You have arrived at the web home of Noah Brier. This is mostly an archive of over a decade of blogging and other writing. You can read more about me or get in touch. If you want more recent writing of mine, most of that is at my BrXnd marketing x AI newsletter and Why Is This Interesting?, a daily email for the intellectually omnivorous.

June, 2010

Engineering Difficulty

Exploring the concept of adding difficulty to interfaces in a world of ease

I broke my iPhone before I left for my honeymoon and a friend was kind enough to lend me an old unlocked Nokia. The phone worked out fine and not having access to all the iPhone holds was probably a bit of a blessing (though I'm pretty seriously missing it now that I'm back home and can't get my hands on a 4G).

Anyway, as part of having a phone with a keypad (not even keyboard) I went back to T9 (you remember it, predictive type for SMS messages).1 The struggle to send a simple message made me think about how we are likely going to need to start add elements to our interfaces that actually make tasks harder, not easier. Imagine how many fewer emails you'd write on your iPhone if you were forced to use T9 for instance.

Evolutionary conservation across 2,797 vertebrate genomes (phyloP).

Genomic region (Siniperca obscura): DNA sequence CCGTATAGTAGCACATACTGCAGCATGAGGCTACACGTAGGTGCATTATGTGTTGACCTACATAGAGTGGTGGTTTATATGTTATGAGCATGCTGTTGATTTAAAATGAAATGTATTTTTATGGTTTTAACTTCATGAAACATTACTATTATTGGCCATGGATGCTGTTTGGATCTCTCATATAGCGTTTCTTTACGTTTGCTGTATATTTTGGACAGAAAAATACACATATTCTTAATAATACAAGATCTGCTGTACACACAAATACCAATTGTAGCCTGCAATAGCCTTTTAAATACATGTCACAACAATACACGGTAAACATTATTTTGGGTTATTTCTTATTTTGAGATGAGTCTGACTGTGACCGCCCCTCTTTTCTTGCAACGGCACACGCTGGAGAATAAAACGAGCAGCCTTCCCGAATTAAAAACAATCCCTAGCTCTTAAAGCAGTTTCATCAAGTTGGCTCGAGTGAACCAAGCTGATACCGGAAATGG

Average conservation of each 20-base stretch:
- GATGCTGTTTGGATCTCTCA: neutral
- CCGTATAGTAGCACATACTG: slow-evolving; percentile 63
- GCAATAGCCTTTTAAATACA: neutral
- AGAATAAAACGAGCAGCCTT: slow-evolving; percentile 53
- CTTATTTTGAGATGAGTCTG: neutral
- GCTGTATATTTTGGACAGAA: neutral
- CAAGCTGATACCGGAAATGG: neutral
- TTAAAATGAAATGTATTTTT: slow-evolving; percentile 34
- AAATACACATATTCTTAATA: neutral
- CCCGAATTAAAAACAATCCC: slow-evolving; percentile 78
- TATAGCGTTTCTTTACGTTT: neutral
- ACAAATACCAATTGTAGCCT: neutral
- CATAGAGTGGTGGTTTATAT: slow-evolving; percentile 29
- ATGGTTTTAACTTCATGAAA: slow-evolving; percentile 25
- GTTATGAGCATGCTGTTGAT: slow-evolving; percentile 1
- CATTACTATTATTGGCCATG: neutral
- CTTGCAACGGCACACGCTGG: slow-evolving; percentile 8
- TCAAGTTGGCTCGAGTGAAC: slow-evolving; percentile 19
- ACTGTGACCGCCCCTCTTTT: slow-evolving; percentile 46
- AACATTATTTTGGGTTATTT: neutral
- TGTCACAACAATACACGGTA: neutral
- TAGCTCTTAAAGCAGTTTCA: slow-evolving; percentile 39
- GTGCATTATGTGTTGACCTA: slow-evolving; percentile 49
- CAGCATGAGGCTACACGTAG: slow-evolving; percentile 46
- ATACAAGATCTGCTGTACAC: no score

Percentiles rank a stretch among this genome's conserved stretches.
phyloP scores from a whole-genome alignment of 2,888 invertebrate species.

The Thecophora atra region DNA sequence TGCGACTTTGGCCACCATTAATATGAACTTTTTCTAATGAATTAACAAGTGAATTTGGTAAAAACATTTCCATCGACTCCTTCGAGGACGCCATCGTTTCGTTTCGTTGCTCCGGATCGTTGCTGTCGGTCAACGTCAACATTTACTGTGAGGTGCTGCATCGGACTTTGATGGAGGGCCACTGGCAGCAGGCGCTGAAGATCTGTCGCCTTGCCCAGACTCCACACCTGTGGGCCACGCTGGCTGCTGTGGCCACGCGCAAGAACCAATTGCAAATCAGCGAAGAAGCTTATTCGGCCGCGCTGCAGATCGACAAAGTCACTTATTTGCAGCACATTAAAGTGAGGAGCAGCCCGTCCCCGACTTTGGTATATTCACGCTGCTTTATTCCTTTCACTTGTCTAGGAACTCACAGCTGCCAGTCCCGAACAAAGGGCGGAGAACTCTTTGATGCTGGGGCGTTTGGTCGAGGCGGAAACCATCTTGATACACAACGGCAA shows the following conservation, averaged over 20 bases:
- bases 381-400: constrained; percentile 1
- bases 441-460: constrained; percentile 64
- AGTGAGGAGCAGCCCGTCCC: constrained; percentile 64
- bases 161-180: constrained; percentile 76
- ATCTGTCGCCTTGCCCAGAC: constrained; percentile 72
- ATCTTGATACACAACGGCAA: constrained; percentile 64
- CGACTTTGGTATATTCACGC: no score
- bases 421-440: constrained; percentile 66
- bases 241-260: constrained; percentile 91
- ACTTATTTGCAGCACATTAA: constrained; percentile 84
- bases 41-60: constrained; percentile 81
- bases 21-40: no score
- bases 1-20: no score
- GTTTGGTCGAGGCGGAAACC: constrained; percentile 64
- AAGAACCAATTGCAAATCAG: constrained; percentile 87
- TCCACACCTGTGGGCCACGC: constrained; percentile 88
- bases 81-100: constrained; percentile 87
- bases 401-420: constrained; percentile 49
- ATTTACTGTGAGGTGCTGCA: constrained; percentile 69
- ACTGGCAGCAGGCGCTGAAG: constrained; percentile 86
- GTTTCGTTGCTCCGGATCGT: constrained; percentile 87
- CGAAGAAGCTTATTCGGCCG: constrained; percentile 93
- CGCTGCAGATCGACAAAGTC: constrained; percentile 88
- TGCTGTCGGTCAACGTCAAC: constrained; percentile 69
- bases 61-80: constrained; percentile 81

While it's not the perfect parallel, something like WriteRoom lets you block out everything else when you're trying to write (Pages now has a full screen option as well, actually) and I remember hearing about an application from a few years ago that turned off your WiFi until you restarted the computer so you could get something done. It's funny to think that we've reached a point where things are so easy that we need to start making them hard again.

[PS: I'm married, honeymooned, done with Cannes and back in NYC.]

1 As a side note, the guy who invented T9 has a new text input method for touchscreens called Swype.

June 28, 2010
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